PENDLETON --- Medical Laboratory Technology (MLT) student Tyler Schell said his goal was to make it through the first round of questions as a competitor in the S.C. Society of Clinical Laboratory Science (SCSCLS) State Student Bowl held April 14 at Midlands Technical College in Columbia.

The Tri-County Technical College senior felt more confident as he progressed to the second round.  "I thought maybe I can do this," he said.  The third round left him tied for first place and following a series of five tiebreaker questions, he walked away with the first-place award. As the overall winner in the competition, Schnell received $100.

          Schnell, 25, of Anderson, and three other Tri-County MLT majors competed against 32 students representing seven technical colleges in the state that have MLT programs.  It was the second time in one week when his academic skills were rewarded.  Just three days before, he received the outstanding student award for the MLT program at the College's annual student awards ceremony.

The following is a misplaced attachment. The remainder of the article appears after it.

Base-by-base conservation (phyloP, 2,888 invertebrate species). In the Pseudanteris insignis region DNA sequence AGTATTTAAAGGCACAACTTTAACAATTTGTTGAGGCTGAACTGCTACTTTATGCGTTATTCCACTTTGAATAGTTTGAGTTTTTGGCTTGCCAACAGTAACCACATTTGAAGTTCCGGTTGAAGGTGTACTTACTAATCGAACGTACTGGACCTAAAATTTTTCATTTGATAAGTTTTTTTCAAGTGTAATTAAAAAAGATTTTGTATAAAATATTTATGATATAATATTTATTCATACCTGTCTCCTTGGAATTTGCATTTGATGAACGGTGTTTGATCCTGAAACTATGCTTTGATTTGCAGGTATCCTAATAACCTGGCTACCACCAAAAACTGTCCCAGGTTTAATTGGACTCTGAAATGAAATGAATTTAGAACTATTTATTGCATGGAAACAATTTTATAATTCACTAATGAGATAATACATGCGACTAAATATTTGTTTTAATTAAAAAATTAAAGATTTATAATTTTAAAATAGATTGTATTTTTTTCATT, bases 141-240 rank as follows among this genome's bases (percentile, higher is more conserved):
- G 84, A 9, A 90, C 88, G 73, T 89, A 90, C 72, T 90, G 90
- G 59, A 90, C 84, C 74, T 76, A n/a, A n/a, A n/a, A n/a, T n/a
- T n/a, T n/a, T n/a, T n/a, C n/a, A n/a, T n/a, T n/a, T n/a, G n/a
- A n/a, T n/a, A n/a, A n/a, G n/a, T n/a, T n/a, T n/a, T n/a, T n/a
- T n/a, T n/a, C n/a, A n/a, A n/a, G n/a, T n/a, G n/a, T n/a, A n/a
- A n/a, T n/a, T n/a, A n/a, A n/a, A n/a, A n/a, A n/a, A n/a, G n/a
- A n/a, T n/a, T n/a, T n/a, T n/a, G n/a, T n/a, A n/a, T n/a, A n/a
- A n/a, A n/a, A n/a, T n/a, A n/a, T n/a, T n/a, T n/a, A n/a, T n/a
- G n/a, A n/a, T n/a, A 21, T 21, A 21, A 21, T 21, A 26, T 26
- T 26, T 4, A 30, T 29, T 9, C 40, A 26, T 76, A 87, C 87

"The ultimate goal of the state student bowl is to allow students a group experience to review in preparation for the National Board of Certification (BOC) exam of the American Society of Clinical Pathology (ASCP)," said Deborah Brock, MLT program director.  The MLT ASCP BOC is an important credential required by most clinical facilities for employment in their laboratories.  Last year's MLT graduates received a 100 percent passing score on the certification exam. 

Schnell entered Tri-County in 2015, two years after earning a Microbiology degree from Clemson University.  After receiving his bachelor's degree, he applied for jobs, sending out about 50 resumes and applications -but received no offers.  "Non-hospital labs wanted master's-degreed persons and hospital labs wanted the MLT degree," he said. He searched for area colleges that offer MLT degrees and found Tri-County.  "After speaking with the department head, I quickly learned that a two-year MLT degree would specialize me and certify me to work in a hospital lab.  It would quickly open doors for employment." 

As the semester is ending and graduation is drawing near, Schnell, who maintains a 4.0 GPA, says the job search is different this time.  "I am interviewing and area hospitals see my multiple degrees as a plus.  Because I have a four-year degree, I can become a medical lab scientist after two years of work experience." 

Ms. Brock commented, "I do not give out comments lightly. Tyler will be remembered as one of the most positive, polite and respectful students I have had the pleasure of teaching."